How to Track Personal Expenses

You can track your personal expenses in several ways. Software, worksheets and planners make it possible for you to simplify the process and keep a record of your spending habits. Choose a method that works for you and follow it for at least two to three months for an accurate representation of how you spend money.

Decide how you want to keep a record of your expenses. You can purchase software or use the free Budget Tracker 1.0 download to help you monitor your spending habits (find a link in the Resources section). Other options include worksheets, budget planners or a notebook.

If you decide to use a notebook, draw a line down a page to divide it in half. Label the page with the name of the month. Record all of your income for the month on the left side.

Divide the right section into essential and non-essential categories. Essential expenses consist of money you must spend, such as utility bills, gas and auto maintenance, rent or your mortgage payment, property taxes, insurance premiums and basic groceries. Non-essential expenses cover purchases beyond survival needs and may include entertainment or luxury items.

Create subcategories of fixed and variable expenses under the essential category in your notebook. Fixed expenses encompass anything you spend the same amount of money on every month such as insurance, loans, mortgage or rent. Variable expenses fluctuate in price and may include food, utilities and gasoline.

Use monthly credit card statements to help you keep track of your expenses and include this information in your records. These itemized statements can reflect an accurate picture of your spending habits depending on how often you use your credit card.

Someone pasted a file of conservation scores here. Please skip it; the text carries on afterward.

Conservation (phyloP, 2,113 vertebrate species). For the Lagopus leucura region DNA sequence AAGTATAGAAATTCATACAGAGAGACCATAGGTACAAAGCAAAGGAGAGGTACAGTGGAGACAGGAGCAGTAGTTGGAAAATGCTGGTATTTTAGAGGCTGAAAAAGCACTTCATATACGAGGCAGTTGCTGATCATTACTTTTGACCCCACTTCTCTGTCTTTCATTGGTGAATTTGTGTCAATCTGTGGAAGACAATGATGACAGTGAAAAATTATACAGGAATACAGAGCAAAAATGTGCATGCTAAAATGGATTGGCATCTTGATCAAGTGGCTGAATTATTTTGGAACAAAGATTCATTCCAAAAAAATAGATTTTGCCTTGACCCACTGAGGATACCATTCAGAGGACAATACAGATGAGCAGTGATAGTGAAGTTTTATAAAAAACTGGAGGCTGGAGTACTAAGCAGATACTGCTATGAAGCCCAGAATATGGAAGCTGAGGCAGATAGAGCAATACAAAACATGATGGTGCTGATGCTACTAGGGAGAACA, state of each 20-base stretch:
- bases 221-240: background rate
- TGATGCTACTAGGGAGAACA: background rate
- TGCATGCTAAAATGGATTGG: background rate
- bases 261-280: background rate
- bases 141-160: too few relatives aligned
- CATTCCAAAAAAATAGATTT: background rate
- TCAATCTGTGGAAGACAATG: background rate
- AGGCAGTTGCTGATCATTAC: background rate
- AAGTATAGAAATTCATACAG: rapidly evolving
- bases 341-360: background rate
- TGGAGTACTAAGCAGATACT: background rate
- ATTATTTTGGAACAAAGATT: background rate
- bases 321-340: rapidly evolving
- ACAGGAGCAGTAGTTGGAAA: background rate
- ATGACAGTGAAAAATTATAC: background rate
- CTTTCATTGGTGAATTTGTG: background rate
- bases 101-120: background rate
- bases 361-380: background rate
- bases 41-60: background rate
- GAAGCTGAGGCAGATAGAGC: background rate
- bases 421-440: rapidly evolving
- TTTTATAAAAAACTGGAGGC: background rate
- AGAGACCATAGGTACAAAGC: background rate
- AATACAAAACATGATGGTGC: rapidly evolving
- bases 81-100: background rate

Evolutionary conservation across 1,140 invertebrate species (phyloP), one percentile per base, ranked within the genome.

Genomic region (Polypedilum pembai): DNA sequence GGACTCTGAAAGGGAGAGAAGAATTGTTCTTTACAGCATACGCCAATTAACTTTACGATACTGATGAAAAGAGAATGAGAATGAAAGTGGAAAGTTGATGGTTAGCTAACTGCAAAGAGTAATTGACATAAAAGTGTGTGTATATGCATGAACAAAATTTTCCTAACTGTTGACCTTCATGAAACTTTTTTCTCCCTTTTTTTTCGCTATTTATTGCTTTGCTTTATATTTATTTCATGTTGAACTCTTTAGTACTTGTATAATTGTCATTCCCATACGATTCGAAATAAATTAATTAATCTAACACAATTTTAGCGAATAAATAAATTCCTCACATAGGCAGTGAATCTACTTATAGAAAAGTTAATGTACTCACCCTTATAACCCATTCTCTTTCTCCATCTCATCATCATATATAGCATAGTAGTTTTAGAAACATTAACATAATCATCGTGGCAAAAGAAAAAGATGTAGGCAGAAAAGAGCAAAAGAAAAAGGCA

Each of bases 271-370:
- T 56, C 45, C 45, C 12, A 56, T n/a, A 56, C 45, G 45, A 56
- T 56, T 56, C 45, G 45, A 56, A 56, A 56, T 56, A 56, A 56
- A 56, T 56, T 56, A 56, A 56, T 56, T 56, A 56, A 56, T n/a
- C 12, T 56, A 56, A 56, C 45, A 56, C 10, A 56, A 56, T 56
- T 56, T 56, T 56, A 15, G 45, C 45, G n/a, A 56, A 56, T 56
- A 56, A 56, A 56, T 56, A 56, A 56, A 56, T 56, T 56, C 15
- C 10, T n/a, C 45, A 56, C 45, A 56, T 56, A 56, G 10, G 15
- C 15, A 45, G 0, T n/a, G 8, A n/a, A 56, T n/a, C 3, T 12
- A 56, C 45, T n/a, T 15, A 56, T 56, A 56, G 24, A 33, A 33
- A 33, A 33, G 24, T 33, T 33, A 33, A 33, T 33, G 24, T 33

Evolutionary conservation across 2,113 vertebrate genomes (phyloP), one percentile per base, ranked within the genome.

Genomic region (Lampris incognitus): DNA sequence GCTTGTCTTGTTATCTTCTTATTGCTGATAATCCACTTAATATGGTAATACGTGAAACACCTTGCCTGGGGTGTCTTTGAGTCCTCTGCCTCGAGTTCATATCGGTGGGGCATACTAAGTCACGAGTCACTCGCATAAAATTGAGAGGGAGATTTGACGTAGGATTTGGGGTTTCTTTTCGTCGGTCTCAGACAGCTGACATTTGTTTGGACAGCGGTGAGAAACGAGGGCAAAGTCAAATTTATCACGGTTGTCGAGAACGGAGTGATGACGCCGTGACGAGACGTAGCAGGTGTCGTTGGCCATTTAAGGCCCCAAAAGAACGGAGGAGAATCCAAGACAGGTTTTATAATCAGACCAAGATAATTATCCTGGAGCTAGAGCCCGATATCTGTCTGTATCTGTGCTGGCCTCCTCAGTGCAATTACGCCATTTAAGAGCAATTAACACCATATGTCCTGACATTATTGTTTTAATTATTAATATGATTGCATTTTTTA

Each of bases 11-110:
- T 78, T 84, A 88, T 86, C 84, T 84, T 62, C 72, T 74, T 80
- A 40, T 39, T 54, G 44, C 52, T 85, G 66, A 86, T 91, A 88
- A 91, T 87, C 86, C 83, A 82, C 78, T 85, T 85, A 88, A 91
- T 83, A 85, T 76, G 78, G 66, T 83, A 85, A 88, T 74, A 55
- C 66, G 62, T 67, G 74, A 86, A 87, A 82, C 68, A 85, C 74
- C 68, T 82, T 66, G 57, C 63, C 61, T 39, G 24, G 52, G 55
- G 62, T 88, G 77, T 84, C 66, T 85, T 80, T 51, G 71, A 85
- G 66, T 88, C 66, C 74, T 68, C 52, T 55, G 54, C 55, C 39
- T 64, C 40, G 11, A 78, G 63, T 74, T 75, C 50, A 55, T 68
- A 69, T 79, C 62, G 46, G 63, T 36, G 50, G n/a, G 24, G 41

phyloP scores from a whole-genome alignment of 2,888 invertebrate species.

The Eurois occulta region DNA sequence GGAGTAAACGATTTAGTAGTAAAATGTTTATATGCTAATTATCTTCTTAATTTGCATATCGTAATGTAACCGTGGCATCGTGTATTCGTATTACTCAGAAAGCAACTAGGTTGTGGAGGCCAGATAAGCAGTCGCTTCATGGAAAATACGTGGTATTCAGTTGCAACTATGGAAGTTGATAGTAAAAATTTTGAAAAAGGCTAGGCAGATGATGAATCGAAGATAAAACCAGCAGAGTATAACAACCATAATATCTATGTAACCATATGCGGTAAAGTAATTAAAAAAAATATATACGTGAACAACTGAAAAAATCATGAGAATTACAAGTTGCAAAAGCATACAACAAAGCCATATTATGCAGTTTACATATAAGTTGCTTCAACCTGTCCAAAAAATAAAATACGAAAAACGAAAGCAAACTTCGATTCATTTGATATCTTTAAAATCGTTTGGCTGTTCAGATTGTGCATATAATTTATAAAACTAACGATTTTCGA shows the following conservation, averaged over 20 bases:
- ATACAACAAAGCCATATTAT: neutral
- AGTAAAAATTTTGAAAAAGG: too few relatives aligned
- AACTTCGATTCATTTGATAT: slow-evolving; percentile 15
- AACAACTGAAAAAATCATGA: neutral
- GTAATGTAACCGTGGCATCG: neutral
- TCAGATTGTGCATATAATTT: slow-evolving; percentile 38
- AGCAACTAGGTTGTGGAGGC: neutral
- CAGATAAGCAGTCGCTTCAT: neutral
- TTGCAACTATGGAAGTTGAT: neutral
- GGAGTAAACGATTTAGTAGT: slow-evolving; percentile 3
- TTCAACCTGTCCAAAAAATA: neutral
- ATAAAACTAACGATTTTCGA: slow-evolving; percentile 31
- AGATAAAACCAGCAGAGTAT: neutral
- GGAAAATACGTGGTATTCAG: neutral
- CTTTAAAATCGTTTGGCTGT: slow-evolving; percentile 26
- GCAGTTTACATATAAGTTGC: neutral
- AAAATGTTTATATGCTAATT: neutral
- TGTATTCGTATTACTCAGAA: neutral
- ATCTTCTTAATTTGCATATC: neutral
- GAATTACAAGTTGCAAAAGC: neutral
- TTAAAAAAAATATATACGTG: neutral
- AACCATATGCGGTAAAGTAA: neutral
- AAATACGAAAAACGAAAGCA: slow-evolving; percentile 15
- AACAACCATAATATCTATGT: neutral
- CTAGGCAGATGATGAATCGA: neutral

Keep a record of every transaction you make including small cash purchases on items such as a newspaper or a piece of candy. Save your receipts and enter daily purchases in the appropriate place.

After a few months of record keeping, average your expenses and income for the period to get a monthly average of both. Look for places where you can cut expenses, especially if your expenses are higher than your income. You will find most of your cuts in the "Variables" category, and most will probably be in broad categories like "Entertainment," "Groceries," "Vacations" and "Miscellaneous."


  • Make sure you include a separate category called "Dining Out." Many people are surprised at how large their restaurant bills are for a typical month, and how much they can save by cooking their own meals more often.


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